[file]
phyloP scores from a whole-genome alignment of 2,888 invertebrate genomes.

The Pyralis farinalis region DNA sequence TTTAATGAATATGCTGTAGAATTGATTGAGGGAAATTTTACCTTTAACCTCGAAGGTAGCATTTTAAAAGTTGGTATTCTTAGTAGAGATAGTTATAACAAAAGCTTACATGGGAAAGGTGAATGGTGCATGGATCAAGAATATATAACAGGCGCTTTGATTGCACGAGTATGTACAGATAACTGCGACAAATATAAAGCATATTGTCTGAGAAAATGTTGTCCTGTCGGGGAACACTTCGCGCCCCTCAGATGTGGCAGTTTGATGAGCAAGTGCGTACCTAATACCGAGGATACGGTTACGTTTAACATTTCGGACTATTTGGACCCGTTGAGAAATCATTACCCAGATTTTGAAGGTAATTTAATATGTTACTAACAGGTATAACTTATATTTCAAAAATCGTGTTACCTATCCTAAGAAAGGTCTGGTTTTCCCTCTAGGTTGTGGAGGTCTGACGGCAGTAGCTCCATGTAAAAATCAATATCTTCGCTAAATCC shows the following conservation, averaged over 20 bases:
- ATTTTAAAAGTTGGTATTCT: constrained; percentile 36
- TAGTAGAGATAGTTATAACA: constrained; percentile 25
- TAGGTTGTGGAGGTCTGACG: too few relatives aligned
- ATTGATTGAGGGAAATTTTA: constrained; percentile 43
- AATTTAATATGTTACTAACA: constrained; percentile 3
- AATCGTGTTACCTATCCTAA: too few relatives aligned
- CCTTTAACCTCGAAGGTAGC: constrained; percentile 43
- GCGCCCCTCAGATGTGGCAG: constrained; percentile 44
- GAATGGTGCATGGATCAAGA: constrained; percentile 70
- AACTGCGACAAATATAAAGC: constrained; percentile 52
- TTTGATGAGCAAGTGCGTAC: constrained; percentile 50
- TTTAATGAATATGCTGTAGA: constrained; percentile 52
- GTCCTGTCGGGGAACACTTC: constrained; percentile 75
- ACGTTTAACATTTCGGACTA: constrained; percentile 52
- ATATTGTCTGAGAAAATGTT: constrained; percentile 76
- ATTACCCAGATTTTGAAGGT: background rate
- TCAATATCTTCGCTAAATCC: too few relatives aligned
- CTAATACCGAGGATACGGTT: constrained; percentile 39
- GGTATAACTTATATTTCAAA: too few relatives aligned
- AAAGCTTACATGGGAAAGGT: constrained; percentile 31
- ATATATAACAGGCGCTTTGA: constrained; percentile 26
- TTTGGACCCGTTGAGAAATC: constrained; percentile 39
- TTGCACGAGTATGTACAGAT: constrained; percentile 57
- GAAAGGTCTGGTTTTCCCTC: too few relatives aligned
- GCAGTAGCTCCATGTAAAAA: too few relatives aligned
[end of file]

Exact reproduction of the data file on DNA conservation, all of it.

phyloP scores from a whole-genome alignment of 2,888 invertebrate genomes.

The Pyralis farinalis region DNA sequence TTTAATGAATATGCTGTAGAATTGATTGAGGGAAATTTTACCTTTAACCTCGAAGGTAGCATTTTAAAAGTTGGTATTCTTAGTAGAGATAGTTATAACAAAAGCTTACATGGGAAAGGTGAATGGTGCATGGATCAAGAATATATAACAGGCGCTTTGATTGCACGAGTATGTACAGATAACTGCGACAAATATAAAGCATATTGTCTGAGAAAATGTTGTCCTGTCGGGGAACACTTCGCGCCCCTCAGATGTGGCAGTTTGATGAGCAAGTGCGTACCTAATACCGAGGATACGGTTACGTTTAACATTTCGGACTATTTGGACCCGTTGAGAAATCATTACCCAGATTTTGAAGGTAATTTAATATGTTACTAACAGGTATAACTTATATTTCAAAAATCGTGTTACCTATCCTAAGAAAGGTCTGGTTTTCCCTCTAGGTTGTGGAGGTCTGACGGCAGTAGCTCCATGTAAAAATCAATATCTTCGCTAAATCC shows the following conservation, averaged over 20 bases:
- ATTTTAAAAGTTGGTATTCT: constrained; percentile 36
- TAGTAGAGATAGTTATAACA: constrained; percentile 25
- TAGGTTGTGGAGGTCTGACG: too few relatives aligned
- ATTGATTGAGGGAAATTTTA: constrained; percentile 43
- AATTTAATATGTTACTAACA: constrained; percentile 3
- AATCGTGTTACCTATCCTAA: too few relatives aligned
- CCTTTAACCTCGAAGGTAGC: constrained; percentile 43
- GCGCCCCTCAGATGTGGCAG: constrained; percentile 44
- GAATGGTGCATGGATCAAGA: constrained; percentile 70
- AACTGCGACAAATATAAAGC: constrained; percentile 52
- TTTGATGAGCAAGTGCGTAC: constrained; percentile 50
- TTTAATGAATATGCTGTAGA: constrained; percentile 52
- GTCCTGTCGGGGAACACTTC: constrained; percentile 75
- ACGTTTAACATTTCGGACTA: constrained; percentile 52
- ATATTGTCTGAGAAAATGTT: constrained; percentile 76
- ATTACCCAGATTTTGAAGGT: background rate
- TCAATATCTTCGCTAAATCC: too few relatives aligned
- CTAATACCGAGGATACGGTT: constrained; percentile 39
- GGTATAACTTATATTTCAAA: too few relatives aligned
- AAAGCTTACATGGGAAAGGT: constrained; percentile 31
- ATATATAACAGGCGCTTTGA: constrained; percentile 26
- TTTGGACCCGTTGAGAAATC: constrained; percentile 39
- TTGCACGAGTATGTACAGAT: constrained; percentile 57
- GAAAGGTCTGGTTTTCCCTC: too few relatives aligned
- GCAGTAGCTCCATGTAAAAA: too few relatives aligned